Draft Guidance Released Regarding Mandatory Breach Reporting Under PIPEDA

On September 17, 2018, the Office of the Privacy Commissioner of Canada (OPC) released draft guidance regarding PIPEDA’s new mandatory security and privacy breach notification requirements, which come into force on November 1, 2018.

Read our previous post about these requirements.

This guidance contains helpful information regarding how and when to report breaches of security safeguards to the OPC, the corresponding notice that must be provided to individuals, and record-keeping obligations associated with such breaches.

Of particular note, this guidance provides the following key pieces of information and clarification:

  • Not all breaches must be reported to the OPC. Rather, only those breaches that create a “real risk of significant harm” to an individual are the subject of mandatory reporting obligations. “Real risk of significant harm” is to be determined on a case by case basis, considering the sensitivity of the personal information involved in the breach and the likelihood that the personal information could be misused to inflict harm such as humiliation, damage to reputation, financial loss, identity theft or loss of employment, business or professional opportunities. Thus, the threshold for reporting is based less on the number of individuals affected and more on the magnitude of the harm likely to result.
  • Reporting should commence as soon as possible once the organization determines that a breach creates a real risk of significant harm. Having incomplete information should not delay a report; rather, an organization must report the information it has available, and update or correct information as appropriate following submission of the initial report.
  • The obligation to report resides with the organization in control of the personal information that is the subject of the breach; however, given the frequent use of third-party service providers, it is possible that the custody and control of personal information may be shared by multiples parties. In such a case, the OPC expects that all organizations involved in the breach report the breach to the OPC.
  • A report made to the OPC must contain information regarding the date of the breach, the circumstances of the breach, personal information involved, number of individuals affected, security safeguards in place at the time of the breach, description of how the affected individuals have (or will) be notified, steps taken to contain the breach and reduce risk of harm, and contact information for the person within the organization who can provide more information regarding the breach.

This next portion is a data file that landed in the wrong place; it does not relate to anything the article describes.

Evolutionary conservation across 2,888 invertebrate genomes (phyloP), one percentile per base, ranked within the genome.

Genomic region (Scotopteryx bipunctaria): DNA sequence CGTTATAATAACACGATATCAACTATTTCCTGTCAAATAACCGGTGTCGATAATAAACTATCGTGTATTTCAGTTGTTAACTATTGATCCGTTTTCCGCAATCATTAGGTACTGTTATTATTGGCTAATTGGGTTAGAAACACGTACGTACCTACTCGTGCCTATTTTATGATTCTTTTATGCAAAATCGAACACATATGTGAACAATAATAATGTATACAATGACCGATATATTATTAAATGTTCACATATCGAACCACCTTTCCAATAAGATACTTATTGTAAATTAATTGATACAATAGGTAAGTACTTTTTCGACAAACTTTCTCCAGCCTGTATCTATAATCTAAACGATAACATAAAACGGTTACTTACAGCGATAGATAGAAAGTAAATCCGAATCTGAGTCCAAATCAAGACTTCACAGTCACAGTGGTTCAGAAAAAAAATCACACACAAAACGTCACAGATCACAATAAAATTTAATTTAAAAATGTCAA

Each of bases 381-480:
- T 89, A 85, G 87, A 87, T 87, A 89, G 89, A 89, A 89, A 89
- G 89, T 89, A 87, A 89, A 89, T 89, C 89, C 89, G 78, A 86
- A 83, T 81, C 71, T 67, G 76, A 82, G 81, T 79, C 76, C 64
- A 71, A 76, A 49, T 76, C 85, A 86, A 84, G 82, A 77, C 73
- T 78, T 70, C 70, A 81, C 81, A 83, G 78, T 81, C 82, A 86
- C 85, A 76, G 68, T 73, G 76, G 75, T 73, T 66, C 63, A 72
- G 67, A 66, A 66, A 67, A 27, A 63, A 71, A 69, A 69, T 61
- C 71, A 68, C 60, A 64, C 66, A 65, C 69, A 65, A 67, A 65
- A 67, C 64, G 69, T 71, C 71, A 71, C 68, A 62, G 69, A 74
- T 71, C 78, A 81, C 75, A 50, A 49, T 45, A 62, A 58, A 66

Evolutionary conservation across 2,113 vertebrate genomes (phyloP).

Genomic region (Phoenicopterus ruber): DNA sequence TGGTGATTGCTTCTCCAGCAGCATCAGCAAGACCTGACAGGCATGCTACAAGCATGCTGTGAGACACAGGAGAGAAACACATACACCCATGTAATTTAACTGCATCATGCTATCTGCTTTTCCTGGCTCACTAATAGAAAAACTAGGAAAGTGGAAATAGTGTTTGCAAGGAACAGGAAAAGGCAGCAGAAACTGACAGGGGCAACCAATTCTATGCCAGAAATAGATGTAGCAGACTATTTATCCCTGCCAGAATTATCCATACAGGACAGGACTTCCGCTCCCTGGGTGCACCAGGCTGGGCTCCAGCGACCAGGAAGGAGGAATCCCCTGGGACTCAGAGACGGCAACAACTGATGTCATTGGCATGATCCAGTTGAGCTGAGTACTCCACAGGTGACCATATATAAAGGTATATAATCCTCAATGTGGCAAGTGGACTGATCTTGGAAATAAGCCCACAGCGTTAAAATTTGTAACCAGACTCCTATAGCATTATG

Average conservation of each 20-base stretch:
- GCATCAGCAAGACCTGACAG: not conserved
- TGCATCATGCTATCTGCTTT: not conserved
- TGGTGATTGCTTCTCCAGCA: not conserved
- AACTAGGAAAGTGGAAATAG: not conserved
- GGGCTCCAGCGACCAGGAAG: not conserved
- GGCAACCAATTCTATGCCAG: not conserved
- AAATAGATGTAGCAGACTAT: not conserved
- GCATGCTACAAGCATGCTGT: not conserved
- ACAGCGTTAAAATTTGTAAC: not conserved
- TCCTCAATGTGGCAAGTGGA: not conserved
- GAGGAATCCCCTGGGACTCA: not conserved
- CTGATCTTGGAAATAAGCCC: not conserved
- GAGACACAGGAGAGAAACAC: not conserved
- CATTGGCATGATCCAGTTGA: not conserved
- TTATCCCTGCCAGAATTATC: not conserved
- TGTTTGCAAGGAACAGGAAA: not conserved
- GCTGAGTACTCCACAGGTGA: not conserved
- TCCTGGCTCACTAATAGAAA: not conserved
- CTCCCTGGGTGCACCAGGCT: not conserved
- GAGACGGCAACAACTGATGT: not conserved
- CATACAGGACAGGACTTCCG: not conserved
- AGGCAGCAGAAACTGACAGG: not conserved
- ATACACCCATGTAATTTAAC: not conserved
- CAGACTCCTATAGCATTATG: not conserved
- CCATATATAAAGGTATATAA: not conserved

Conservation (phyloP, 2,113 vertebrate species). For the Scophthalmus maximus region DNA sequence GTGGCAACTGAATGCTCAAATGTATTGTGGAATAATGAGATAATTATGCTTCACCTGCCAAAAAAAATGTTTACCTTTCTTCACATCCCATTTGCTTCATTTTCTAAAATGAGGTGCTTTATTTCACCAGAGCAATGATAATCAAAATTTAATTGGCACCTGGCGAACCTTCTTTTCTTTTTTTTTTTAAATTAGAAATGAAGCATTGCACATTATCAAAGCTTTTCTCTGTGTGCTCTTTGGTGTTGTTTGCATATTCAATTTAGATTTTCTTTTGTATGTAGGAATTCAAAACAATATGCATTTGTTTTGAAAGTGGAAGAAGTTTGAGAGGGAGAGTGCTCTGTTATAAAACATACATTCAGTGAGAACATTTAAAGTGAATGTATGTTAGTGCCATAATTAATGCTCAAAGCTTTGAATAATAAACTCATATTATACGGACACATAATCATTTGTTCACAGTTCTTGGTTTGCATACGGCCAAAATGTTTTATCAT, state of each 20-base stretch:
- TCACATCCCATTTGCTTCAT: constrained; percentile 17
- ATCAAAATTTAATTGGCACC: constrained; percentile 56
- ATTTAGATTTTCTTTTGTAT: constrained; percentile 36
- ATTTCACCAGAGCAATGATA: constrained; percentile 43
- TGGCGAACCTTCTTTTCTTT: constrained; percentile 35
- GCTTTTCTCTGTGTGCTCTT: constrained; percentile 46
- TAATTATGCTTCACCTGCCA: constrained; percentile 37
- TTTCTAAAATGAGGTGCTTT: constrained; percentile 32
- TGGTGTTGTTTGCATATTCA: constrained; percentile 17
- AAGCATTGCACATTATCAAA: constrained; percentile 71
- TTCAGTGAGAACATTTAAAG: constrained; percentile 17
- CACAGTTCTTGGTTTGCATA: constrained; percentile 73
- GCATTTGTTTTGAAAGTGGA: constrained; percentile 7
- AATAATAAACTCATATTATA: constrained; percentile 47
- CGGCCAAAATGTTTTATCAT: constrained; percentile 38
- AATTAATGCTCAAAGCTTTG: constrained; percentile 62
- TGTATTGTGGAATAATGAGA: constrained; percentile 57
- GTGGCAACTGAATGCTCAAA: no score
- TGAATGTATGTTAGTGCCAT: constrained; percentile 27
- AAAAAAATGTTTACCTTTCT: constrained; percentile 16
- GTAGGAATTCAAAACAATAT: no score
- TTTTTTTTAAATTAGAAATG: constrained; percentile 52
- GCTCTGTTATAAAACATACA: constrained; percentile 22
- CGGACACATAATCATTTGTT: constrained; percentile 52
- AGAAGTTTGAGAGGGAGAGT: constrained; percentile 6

• When a breach creates a real risk of significant harm, the individuals whose personal information was the subject of the breach must also be notified of the breach. In most cases, this notification must be provided directly to the individual (e.g. via telephone, mail or email); however, there are limited circumstances in which indirect notification is sufficient (e.g. via public announcement or advertisement, or prominent notice on the organization’s website).This notification must be provided as soon as possible following occurrence of the breach, and must include sufficient information to communicate the nature and significance of the breach so that the individuals are able to take any steps they may deem necessary to reduce the harm that may befall them. This information must be similar to that contained in the report provided to the OPC; however, it should also include steps that the affected individual may take to reduce risk and mitigate harm, and contact information that the affected individual may use to obtain more information regarding the breach.
  • If a breach may also be mitigated or the risk of harm reduced via notification of other government institutions or organizations, then notification of these bodies must also occur. For example, if a breach results in unauthorized access to payment card information, notification of relevant payment card issuers or processors must be made.
  • The obligation to maintain records regarding breaches is not limited to only those breaches that are reportable to the OPC. Rather, records of all breaches of personal information under an organization’s control must be maintained by the organization.These records must contain information regarding the date of the breach, the circumstances of the breach, personal information involved, and reporting and notification (including, if not reported, information regarding how the organization arrived at that decision). These records must be maintained for a minimum of two years.

The draft guidance includes a PIPEDA breach report form, which can be used by organizations to report security and privacy breaches to the OPC following the effective date of the breach notification requirements.

It is important to note that the draft guidance indicates various ways in which the OPC can handle the information in a breach report, including as the basis for initiating an investigation and in any ensuing investigation. As such, breach reports should be carefully prepared and reviewed before they are submitted.

The draft guidance and breach report form are consultation documents, and as such, the OPC has invited stakeholders to provide feedback on both documents by October 2, 2018. Following this date, final versions of both documents will be published in time for November 1, 2018. We will provide more information regarding these documents as it becomes available.

Note: This article is of a general nature only and is not exhaustive of all possible legal rights or remedies. In addition, laws may change over time and should be interpreted only in the context of particular circumstances such that these materials are not intended to be relied upon or taken as legal advice or opinion. Readers should consult a legal professional for specific advice in any particular situation.